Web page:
COP27 can be the start of a better path – for Canada and the world

The climate crisis is a global problem: it requires a global response. COP27 is an essential moment that brings governments together to come together to solve this global emergency.

For Canada, it’s a moment to take stock of our disappointing climate record. Canada has the highest emissions growth in the G7. This is an opportunity for Canada to come forward with stronger, more concrete plans, that close the gap between science and action.

Globally, countries must focus on implementation that delivers ambitious climate action, that keeps warming to 1.5°C of change or less. We’re running of out of time and this decade is critical – failure to do so is a death sentence for so many people around the world, including here in Canada.

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What we should expect from Canada at COP27

  • A strong, clear plan that will reach our climate targets

    Canada must do our fair share to prevent the most catastrophic impacts of climate change by ensuring that global warming stays as close to 1.5°C as possible. So far, Canada’s plans fall short, and our emissions keep rising. We’ve made some strong, hopeful, bold commitments – now we must follow through.

  • Acknowledgement that oil and gas expansion must end and that production must decline.

    Canada is still planning to produce more oil and gas than what is consistent with a climate-safe future. There is no way around this: 82% of carbon dioxide emissions came from the burning of fossil fuels. It’s time for governments to simply say “no” to new fossil fuel licenses and permits that lock us into decades more pollution.

  • An end to fossil fuel subsidies.

    Canada is still providing billions of dollars of government money to the oil and gas industry each year. Last year, Canada joined 39 other countries and institutions in signing a landmark agreement to stop providing public finance for fossil fuel projects abroad and prioritize support for clean energy by the end of 2022, known as the Glasgow Statement. But while other countries have begun taken action, Canada is falling behind.

  • A commitment to contribute fairly and whole-heartedly to loss and damage funds

    Canada has become wealthy by using fossil fuels – this created pollution that has impacted other countries. Loss and damage refers to climate impacts that involve permanent loss (from sea level rise or desertification) or damages with very high costs such as powerful cyclones that damage infrastructure in Pakistan recently. The projected economic cost of loss and damage by 2030 are estimated to be between USD 290 and 580 billion in developing countries alone – without including non-economic losses such as loss of life and culture.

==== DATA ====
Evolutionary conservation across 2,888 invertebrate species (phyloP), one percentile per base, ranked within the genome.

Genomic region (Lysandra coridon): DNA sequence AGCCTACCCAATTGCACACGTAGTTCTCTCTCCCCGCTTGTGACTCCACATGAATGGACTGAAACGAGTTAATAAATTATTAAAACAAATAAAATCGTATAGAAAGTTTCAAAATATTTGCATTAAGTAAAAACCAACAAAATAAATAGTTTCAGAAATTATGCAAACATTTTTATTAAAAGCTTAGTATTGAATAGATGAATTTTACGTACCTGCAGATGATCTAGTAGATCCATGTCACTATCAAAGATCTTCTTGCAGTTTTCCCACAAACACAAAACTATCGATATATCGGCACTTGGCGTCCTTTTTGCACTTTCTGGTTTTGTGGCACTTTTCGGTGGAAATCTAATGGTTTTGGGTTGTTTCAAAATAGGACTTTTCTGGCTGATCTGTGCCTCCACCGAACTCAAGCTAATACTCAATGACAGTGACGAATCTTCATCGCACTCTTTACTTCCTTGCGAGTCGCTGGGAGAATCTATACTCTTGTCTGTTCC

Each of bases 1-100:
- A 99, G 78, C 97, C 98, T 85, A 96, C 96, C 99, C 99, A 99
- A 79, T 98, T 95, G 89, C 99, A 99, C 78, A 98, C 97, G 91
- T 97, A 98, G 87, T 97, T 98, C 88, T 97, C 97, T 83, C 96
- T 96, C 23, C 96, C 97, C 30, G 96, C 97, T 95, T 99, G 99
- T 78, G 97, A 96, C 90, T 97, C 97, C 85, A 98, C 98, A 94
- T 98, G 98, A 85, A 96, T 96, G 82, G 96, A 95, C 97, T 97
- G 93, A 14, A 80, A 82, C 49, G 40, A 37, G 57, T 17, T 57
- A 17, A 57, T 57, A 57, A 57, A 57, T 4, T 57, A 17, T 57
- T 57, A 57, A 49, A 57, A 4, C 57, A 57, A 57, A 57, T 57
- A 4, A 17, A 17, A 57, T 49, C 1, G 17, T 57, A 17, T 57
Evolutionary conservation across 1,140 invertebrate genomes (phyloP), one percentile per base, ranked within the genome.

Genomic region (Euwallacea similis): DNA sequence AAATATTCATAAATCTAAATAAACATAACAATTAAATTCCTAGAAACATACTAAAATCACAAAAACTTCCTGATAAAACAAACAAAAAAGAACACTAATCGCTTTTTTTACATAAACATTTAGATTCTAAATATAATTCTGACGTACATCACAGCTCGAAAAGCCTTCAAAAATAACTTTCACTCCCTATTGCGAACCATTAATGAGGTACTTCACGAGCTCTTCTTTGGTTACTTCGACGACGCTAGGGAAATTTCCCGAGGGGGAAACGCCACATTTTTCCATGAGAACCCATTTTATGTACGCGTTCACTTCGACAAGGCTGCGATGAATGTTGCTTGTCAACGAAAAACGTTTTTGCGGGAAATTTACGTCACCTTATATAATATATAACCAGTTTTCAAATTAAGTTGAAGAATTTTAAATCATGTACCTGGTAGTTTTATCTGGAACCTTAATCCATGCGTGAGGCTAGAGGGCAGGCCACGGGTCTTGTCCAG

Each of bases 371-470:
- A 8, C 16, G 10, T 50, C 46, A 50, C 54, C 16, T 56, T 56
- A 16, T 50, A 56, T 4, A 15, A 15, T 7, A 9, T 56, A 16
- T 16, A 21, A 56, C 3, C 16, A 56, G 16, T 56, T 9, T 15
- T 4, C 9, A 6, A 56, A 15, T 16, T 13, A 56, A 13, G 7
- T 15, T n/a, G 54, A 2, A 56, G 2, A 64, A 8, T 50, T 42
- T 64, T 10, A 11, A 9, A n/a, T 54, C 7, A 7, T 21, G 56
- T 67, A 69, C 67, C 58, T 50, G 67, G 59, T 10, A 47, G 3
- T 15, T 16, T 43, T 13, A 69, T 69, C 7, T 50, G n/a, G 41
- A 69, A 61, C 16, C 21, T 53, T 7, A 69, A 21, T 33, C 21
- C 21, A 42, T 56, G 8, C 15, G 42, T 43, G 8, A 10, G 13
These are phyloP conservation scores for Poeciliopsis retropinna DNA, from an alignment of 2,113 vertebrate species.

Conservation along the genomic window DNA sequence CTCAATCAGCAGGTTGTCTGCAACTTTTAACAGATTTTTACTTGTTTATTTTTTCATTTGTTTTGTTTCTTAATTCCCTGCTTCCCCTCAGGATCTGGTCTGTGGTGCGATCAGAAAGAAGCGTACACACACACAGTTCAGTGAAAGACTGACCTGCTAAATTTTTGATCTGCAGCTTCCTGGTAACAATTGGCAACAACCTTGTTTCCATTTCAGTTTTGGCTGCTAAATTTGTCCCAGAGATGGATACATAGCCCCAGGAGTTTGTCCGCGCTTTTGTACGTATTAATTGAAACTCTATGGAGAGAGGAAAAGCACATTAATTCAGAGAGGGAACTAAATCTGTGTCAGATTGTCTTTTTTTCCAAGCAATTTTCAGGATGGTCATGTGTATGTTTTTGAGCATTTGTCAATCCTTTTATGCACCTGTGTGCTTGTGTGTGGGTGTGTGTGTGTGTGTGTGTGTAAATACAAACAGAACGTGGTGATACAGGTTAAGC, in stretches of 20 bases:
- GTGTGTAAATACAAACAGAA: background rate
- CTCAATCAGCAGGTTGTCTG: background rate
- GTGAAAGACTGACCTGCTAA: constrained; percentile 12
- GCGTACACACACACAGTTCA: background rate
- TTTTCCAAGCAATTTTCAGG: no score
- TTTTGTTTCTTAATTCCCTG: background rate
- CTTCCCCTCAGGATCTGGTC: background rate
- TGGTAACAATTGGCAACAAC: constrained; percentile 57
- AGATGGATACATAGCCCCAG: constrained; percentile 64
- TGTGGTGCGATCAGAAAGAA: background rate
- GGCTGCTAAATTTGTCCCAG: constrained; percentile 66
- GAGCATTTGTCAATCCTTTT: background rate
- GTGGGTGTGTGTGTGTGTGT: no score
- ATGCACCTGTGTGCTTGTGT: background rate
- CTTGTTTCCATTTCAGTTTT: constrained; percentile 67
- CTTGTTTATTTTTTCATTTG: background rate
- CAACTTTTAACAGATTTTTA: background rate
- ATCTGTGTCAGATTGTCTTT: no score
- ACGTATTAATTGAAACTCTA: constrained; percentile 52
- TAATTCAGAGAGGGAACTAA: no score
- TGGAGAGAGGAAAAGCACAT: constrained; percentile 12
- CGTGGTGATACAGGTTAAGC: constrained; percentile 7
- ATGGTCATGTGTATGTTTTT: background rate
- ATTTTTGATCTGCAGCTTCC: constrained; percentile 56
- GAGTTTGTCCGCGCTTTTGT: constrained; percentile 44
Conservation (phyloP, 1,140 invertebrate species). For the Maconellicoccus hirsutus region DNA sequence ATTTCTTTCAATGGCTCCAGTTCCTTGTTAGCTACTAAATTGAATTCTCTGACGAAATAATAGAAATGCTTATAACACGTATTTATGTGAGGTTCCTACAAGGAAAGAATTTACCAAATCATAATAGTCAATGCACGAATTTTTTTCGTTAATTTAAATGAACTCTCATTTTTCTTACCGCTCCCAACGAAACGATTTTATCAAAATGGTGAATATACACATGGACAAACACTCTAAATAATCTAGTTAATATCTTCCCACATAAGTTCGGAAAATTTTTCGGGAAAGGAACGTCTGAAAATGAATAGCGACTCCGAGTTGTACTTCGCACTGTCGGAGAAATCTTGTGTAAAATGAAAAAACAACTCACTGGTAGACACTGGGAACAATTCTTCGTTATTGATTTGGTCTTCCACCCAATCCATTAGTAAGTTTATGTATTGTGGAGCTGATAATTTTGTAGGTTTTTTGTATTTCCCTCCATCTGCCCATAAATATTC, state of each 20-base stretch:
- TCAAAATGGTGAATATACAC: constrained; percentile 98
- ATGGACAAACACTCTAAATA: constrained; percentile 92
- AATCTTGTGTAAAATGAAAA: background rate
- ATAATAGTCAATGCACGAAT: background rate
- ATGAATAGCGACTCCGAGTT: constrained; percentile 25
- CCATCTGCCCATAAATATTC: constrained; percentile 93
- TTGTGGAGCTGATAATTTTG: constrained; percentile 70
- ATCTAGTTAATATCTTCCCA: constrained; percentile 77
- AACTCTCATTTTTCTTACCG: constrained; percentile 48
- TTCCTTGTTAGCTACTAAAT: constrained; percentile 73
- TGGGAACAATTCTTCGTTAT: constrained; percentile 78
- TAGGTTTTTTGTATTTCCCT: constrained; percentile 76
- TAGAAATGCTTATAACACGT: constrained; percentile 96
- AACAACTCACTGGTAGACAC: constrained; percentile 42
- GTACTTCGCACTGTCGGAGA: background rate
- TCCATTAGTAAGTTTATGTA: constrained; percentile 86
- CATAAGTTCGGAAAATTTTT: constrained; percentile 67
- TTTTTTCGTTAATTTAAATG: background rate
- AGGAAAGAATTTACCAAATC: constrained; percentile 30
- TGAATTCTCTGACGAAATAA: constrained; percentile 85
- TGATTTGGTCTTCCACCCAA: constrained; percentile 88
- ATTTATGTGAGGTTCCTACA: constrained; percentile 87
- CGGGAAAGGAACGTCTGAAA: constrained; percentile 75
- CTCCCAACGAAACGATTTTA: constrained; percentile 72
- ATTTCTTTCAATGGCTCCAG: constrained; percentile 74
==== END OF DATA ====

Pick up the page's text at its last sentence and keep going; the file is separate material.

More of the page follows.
• A plan for workers and communities impacted by the transition to a zero-carbon economy

    Canada has repeatedly committed to a ‘just transition’ on the international stage, but has yet to deliver. Many countries around the world have established transition plans that centre workers and communities so that as we transition to zero carbon economy no if left behind. It is time Canada table a robust just transition legislation.

  • The drive to get the vital work of reducing emissions done, back in Canada

    COP27 is an important two weeks, but it is just two weeks. The work of implementing climate action must happen in Canada the other 50 weeks of the year, through: a cap on climate pollution from the oil and gas industry, a plan for a just transition, a standard to promote clean electricity and more.

The pressure, attention and support of people across Canada, working with millions around the world, will make climate justice and a rapid reduction of emissions, a priority at COP and throughout the year.

Oil and gas lobby blocks climate action and climate justice

  • The oil and gas industry will present be at COP, trying to undermine the agenda – they have spent the last 50 years denying, delaying and blocking climate action, through the UN process and here in Canada.
  • Last year, there were more than 500 oil and gas lobbyists in various national delegations, more than any country’s delegation. These polluters know they are wreaking havoc on the planet but seek to extract as much profit as possible in the near term. They want to keep extracting and producing fossil fuels – the main drivers of the climate crisis – even as the situation worsens.
  • European countries are currently scrambling to access Africa’s gas resources. The Don’t Gas Africa campaign draws attention to the risks associated with Europe’s dangerous and short-sighted “dash to gas.” There is real concern that expanding gas production will saddling African countries with debts for export-oriented gas production for which there will be fewer and fewer customers as demand drops, and worsening the climate crisis.